Sitting the other day in a cafe with a rather extroverted friend of mine, I tried to explain why, despite knowing it to be a messed-up way to make a society, the idea of living in an Anathem-style math is one that I daydream about more than I care to admit. For those of you who haven’t read Anathem, and without spoiling too much, it is set in a world where, if you’re going to be a nerdy academic type, you have to live in a cloister locked away from the rest of society for up to a millennium at a time. You get out for ten days every decade, century, or millenium depending on where you live and how advanced your research is. The rest of the time you live cloistered away in communities of other academic types. You own nothing but the clothes on your back, you grow your own food, you study the things you want to study.

To me it sounds heavenly. To live in a nice small community of people who I know really well? Where I get to study what I like and be around people who are full of ideas and smart as hell themselves? Where I can spend as much time as I like alone learning things? And, yes, grow my own food and not worry about possessions? And to be able to pop into town every decade or so and catch a movie with the family? It sounds amazing. Yes, yes, so it’s messed up for a society to be so scared of knowledge that they’ll lock up all the academics, nerds and smart people. Whatever. Somebody get me a freakin’ TARDIS and send me to this place. I am signing up.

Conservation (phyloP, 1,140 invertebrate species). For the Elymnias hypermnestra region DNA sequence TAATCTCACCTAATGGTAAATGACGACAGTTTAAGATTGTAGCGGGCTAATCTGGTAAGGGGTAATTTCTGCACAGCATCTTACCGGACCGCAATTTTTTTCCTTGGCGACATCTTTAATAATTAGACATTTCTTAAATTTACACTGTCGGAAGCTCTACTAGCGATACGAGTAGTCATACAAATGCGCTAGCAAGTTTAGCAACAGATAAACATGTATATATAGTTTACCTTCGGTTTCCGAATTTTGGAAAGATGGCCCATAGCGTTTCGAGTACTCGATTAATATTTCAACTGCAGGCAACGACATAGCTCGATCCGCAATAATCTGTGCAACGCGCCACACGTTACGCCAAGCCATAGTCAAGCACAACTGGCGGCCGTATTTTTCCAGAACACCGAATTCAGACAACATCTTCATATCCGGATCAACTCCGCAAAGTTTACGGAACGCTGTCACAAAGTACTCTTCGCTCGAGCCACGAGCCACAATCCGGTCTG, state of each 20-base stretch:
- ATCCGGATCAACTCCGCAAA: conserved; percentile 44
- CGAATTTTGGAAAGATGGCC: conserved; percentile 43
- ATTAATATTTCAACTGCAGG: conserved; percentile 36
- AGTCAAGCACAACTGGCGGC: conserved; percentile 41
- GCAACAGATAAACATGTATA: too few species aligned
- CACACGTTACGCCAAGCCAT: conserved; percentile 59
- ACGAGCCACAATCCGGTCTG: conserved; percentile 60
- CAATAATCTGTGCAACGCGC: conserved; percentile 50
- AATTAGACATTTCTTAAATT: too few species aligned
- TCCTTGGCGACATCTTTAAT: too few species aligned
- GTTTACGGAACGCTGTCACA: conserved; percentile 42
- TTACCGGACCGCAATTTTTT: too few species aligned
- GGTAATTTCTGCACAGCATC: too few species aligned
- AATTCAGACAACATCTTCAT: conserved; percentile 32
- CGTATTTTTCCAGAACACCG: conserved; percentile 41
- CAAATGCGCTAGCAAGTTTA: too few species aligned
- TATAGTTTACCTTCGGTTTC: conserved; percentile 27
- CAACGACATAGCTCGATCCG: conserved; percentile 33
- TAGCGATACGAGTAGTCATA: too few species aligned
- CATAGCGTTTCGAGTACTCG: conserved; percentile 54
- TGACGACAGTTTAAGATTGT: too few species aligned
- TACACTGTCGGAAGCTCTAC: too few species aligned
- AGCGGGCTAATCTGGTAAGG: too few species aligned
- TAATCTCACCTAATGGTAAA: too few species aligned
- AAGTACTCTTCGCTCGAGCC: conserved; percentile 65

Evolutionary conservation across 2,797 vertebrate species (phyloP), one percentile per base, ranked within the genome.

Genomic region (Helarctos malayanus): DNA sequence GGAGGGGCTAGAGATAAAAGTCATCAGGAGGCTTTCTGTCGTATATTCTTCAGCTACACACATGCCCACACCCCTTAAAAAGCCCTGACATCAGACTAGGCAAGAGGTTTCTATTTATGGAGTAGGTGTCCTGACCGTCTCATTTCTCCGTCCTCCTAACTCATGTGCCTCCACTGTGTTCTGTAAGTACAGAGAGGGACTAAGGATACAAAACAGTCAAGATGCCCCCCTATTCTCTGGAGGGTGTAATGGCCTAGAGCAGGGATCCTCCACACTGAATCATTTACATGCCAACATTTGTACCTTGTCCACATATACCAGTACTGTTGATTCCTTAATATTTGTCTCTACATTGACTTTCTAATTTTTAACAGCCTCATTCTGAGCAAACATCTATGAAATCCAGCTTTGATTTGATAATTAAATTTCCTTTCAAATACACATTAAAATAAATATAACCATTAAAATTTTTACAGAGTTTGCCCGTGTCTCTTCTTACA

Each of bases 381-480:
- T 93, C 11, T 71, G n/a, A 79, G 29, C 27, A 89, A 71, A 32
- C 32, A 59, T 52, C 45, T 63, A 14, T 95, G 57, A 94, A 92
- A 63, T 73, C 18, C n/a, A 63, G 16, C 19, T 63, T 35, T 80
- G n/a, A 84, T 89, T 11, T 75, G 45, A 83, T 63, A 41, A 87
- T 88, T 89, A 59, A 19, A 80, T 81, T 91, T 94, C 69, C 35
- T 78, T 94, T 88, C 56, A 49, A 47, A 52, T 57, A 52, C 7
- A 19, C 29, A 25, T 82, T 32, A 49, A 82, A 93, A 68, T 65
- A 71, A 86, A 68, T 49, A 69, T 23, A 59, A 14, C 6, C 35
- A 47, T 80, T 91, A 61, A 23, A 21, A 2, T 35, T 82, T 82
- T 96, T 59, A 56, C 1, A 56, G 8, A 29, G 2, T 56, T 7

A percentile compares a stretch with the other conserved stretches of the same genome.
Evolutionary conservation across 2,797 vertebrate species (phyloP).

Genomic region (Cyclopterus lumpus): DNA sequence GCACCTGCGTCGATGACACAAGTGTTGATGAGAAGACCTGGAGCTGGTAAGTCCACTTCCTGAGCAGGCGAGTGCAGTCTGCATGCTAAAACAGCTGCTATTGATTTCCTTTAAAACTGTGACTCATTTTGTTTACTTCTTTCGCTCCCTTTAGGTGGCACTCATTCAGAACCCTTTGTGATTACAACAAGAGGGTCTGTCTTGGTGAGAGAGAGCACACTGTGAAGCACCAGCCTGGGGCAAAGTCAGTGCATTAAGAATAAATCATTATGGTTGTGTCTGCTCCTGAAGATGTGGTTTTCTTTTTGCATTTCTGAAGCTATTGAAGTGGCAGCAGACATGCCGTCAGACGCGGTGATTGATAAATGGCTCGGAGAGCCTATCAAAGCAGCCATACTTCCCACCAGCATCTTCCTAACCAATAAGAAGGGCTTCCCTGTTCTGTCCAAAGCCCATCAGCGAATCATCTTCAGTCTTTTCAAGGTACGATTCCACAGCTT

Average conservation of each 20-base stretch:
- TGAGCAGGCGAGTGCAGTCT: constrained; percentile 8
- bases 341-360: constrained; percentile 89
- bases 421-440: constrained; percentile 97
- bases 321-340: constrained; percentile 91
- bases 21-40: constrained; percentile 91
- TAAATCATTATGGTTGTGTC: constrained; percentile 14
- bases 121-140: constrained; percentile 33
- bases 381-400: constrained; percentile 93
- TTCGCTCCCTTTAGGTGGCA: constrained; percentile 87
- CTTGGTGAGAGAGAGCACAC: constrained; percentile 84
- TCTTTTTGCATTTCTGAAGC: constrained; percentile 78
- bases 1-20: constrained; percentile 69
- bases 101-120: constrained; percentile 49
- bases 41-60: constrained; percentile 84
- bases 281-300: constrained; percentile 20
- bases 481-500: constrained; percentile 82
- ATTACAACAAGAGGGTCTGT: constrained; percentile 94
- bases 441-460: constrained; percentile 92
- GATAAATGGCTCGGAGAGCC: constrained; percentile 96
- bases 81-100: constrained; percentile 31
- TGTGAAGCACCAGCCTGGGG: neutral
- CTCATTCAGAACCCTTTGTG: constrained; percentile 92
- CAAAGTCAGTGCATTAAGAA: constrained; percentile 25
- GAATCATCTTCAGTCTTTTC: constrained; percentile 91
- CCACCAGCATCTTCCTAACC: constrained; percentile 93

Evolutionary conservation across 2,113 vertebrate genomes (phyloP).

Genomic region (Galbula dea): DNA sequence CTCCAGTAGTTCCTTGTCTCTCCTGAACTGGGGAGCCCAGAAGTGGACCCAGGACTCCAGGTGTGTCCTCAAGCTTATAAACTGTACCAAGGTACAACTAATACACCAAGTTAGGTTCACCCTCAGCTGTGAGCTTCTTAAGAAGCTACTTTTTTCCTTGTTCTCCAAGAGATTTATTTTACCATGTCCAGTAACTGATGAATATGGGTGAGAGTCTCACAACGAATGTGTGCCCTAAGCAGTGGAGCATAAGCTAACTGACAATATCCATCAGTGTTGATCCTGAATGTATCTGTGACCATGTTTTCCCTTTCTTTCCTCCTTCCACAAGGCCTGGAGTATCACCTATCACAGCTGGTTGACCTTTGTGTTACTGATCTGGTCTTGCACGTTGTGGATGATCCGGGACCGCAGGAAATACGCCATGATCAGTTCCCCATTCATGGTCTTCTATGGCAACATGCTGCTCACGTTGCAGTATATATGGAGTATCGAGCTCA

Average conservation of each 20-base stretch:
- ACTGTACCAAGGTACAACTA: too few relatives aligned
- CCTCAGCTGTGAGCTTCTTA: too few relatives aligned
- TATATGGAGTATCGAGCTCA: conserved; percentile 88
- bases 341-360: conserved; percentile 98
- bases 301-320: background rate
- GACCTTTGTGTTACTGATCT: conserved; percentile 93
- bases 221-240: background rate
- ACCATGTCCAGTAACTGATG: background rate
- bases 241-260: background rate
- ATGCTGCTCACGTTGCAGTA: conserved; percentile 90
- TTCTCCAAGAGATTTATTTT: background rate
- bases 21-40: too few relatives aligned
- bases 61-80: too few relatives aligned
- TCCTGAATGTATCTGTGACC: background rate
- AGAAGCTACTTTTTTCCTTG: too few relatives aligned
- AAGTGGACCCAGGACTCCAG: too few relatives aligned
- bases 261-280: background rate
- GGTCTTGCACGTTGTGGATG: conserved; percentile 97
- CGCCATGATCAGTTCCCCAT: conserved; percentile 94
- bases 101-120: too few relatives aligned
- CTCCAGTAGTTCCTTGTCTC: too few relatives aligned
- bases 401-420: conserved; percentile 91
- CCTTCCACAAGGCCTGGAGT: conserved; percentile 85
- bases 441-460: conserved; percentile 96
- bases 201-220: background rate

ExtrovertFriend did not agree. She made the (rather good) point that this sounded a lot like an extreme ivory-tower fantasy from the most feverish of middle-class intellectual brains. While I would love to be able to disagree with this, I, well, can’t. I have that special kind of middle class-ness that means that people are nice to me at the dole office. I exude Arts grad from every pore, and the things I like and want are absolutely tied up with that privilege. ExtrovertFriend also said that she felt that the idea that I thought of of heavenly sounded entirely hellish to her. To only spend time with the same few hundred people for years on end? To hear from the outside world every decade at best? She said, in far less polite terms than I’m using, that it would drive her completely bananas. Possibly barmy.